Monica Kirkpatrick JohnsonMonica K. Johnson, professor, sociology, presented an invited lecture on “Parental Financial Assistance in the Transition to Adulthood” at Duke University, and her co-authored article “The Great Recession and Recent Employment Trends among Secondary Students in the United States” was accepted for publication in Longitudinal and Life Course Studies.

Chris LupkeChristopher Lupke, professor, foreign languages and cultures, was named Fulbright Visiting Research Chair for fall 2014 at the University of Calgary, BC, where he is teaching a seminar and conducting research for a book about the Confucian notion of “filiality” in modern Chinese literature and culture. He is also presenting public lectures on the subject at UC and elsewhere in Canada.

Leonard OrrLeonard Orr, professor, English, WSU Vancouver, was a finalist for the Zócalo Public Square Poetry Prize. His poems “Invitation”  and “Backyard” were featured on the journal’s website. He also published the poem “Desperate Times” in Slant (Summer, 2014).

This fall, Orr was a faculty member for the poetry event LiTFUSE 2014 in Tieton, Wash., where he taught a master class, led a workshop, and read poems from his new collection, A Floating Woman (WordTech/Cherry Grove, forthcoming, 2015).

Melissa ParkhurstMelissa Parkhurst, instructor, music, published To Win the Indian Heart (Oregon State University Press), which chronicles the musical life of Chemawa Indian School in Salem, Ore, the nation’s oldest continuously operating federal boarding school for Native American children.

Craig ParksCraig Parks, professor, psychology, has been named a Fellow of the American Psychological Association.

Lisa Fournier
Lee Daffin
Samantha Swindell

Samantha Swindell, clinical associate professor, Lee Daffin, clinical assistant professor, and Lisa Fournier, associate professor, psychology, published a book chapter, “Training Tomorrow’s Teachers: Graduate Training in University Instruction in the Department of Psychology at Washington State University,” in The New Psychology Professorate: Helping Students Become Competent Teachers.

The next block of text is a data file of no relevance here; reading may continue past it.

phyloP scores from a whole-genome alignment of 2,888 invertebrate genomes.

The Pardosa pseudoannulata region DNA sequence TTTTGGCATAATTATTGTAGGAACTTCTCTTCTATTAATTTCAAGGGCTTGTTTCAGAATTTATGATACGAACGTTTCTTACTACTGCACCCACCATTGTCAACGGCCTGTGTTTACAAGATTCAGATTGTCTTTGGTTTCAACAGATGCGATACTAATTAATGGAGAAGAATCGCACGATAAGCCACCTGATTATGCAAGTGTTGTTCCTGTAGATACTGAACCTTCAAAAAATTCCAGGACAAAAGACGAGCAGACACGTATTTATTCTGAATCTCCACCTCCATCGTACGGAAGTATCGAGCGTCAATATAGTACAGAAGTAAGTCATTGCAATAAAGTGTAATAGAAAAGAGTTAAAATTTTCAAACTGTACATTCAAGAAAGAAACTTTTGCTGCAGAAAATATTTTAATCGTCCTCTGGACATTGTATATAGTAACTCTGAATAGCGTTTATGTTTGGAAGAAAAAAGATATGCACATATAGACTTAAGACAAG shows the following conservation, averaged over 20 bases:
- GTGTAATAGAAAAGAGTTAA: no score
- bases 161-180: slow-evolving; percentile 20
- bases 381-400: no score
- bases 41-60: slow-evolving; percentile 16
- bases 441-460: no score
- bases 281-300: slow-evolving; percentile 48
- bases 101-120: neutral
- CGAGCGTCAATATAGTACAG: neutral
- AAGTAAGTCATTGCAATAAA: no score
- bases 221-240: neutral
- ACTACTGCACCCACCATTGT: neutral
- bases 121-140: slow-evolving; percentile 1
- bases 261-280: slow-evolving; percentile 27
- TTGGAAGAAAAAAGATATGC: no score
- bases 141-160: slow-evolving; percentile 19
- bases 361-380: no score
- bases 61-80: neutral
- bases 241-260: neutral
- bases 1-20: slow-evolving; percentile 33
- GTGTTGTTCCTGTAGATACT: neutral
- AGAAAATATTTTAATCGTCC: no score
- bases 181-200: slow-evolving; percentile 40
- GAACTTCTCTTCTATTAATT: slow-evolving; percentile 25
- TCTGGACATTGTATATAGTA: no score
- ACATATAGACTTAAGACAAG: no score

Jennifer ThigpenJennifer Thigpen, associate professor, history, published a monograph Island Queens and Mission Wives: How Gender and Empire Remade Hawai’i’s Pacific World, which demonstrates that women’s relationships—formed in the 19th century—became vital to building and maintaining the diplomatic and political alliances that ultimately shaped Hawai’i’s political destiny. (UNC Press)

Charles WellerR. Charles Weller, instructor, history, published the research paper “Religious-Cultural Revivalism as Historiographical Debate: Contending Claims in the Post-Soviet Kazakh Context” in the Journal of Islamic Studies, highlighting the internal struggle between resurgent Muslim and Tengrist (i.e., “native Turkic religious”) positions developing in dynamic interface with lingering atheistic-Communist and rising Western-secular as well as Christian influence among the Turkic Central Asian peoples.

Greg Yasinitsky

Greg Yasinitsky, Regents Professor and director, music, is featured on Round the Korner, a new CD recording by the Delbert Bump–Greg Yasinitsky Quintet, available from iTunes, CD Baby, and numerous other outlets.